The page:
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Coronavirus: UAE resident builds ‘buddy system’ to help community members during COVID-19 pandemic

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It was a humble message that Dubai-resident Anna Arzua MacMillan left on her social media pages that modified issues for her in a single day in the course of the Coronavirus pandemic.

“Hi, I’m Anna. I live in Dubai,” she stated. “If you’re elderly, suffer from a chronic condition or have special needs, please don’t hesitate to message me. I will gladly do what I can to assist you in this difficult time.”


Very quickly MacMillan’s social pages had strangers writing in for help. “Hello Anna,” one wrote, “I’m lonely and I need to talk to someone.” Then there was one other, saying, “I have lost my job, can you help.” Or, “Hello Anna, I am dealing with anxiety and I need to speak to a professional for help.”


The buddy system


It was then that Anna MacMillan considered mobilizing the community to share no matter assets every member had to help those that wanted it probably the most. And so, the group #InThisTogether – UAE Buddy was born.



The initiative connects individuals to individuals as a result of MacMillan believes that “despite the social distancing, we need to stick together as a community.”


“The UAE Buddy system is all about a community of people aiming to support each other during this pandemic. It’s all about connecting people willing to help, with those who need help during the Coronavirus Crisis. I wanted to make sure that nobody felt left behind. And I wanted to help the small businesses as we tried to readapt to this new normal,” explains MacMillan, who can also be a part of the favored Ramadan Sharing Fridges initiative in Dubai.


MacMillan says that her mom who resides alone in Spain impressed the initiative. “It started with the need to find help for her. My family is at the epicenter of this crisis. My mom, who is immune-compromised and lives in Spain alone, needed someone to walk her dog. So, I had arranged for our younger neighbors to help her. It made me feel that in the UAE we also can extend support to vulnerable members of the community,” she says


Sense of togetherness


MacMillan began with checking on buddies and neighbours, reassuring them that they might rely on her as household. “We’ve lived in the UAE for more than 13 years. This is our home, we love it as our own. The idea of this initiative is to become more connected than ever, and putting technology to work for good, to help us regain the sense of togetherness.”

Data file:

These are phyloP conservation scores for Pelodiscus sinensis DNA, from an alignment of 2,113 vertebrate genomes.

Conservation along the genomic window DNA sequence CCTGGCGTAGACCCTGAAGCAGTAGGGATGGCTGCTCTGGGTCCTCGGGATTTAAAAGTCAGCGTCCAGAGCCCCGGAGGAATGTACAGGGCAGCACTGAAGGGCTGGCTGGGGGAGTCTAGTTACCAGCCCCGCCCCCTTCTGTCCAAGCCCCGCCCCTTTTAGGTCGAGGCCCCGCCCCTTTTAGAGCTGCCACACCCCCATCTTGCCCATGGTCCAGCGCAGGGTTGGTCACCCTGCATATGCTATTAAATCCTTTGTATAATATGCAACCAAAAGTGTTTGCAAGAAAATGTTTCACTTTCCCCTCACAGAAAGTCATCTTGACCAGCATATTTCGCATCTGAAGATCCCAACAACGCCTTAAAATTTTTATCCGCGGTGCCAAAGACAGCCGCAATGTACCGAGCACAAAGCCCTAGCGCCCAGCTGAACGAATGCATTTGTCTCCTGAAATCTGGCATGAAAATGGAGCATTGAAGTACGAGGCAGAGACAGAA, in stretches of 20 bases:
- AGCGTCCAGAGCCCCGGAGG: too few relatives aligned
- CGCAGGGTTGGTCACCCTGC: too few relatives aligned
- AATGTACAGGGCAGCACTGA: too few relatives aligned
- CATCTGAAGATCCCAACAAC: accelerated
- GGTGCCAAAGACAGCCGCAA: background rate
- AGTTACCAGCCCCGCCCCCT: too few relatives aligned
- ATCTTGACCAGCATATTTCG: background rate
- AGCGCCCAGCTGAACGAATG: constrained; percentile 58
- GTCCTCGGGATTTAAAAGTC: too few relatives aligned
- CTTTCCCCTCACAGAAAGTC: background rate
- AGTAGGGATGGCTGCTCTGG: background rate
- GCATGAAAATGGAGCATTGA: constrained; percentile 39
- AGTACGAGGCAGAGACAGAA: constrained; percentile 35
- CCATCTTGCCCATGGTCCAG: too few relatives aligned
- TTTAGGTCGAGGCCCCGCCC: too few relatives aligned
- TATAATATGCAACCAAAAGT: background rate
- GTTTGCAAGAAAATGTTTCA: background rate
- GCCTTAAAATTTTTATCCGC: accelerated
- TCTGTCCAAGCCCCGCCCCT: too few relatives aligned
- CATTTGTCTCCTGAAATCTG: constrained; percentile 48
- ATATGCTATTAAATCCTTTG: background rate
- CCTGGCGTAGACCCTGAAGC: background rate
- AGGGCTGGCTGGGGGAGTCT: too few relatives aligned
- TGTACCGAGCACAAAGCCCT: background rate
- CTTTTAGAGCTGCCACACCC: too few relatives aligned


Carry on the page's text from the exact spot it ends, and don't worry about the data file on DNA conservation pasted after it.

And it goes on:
So how does the initiative work?


The platform presents help in varied areas: emotional and psychological help; connecting job hunters to individuals who can help discover a place, providing to do grocery purchasing for somebody with a continual well being situation, taking good care of somebody’s pet in the event that they fall sick or want to be hospitalized, sending letters to appreciation to frontline staff, and sharing data by mentorship to organizations struggling in a difficult market. All mentors are licensed specialists who volunteer with their time. What’s fascinating right here is that MacMillan has launched a barter settlement maintaining in thoughts the freelancers and the SMEs.


“The idea is to help businesses to keep actively working through collaborations and barter agreements, where the exchange of services could solve the problem of cash flow, and maintain businesses rolling by sharing resources. For example, if there is a social media marketing manager who is currently freelancing and a cafe owner, they can use the barter system where the freelancer can offer digital marketing services in return for some free meals. Any community member with goodwill can always find ways to support the community,” says MacMillan.



Psychological Well being


“If we can offer whatever resources we have as a tool to navigate through this time of uncertainty, then we can come together as a community and build stronger bonds,” says MacMillan who stresses on the significance of psychological well being during such instances of disaster. Community members can register on the web site after which comply with the group by the fb and Instagram pages. At present it has about 500 members and rising every single day.

“For many parents in the UAE homeschooling is a new concept. But there are many others who have been using this system for years altogether. Our space gets both families on the same platform to help them exchange experiences and support each other,” says MacMillan.


To each household within the UAE, driving the disaster, MacMillan needs to say that “someone has got their back. You are not alone. We need to think of how we will build once this is behind us. It is a call to the community to readapt and to come together to keep up the continuity of work.”

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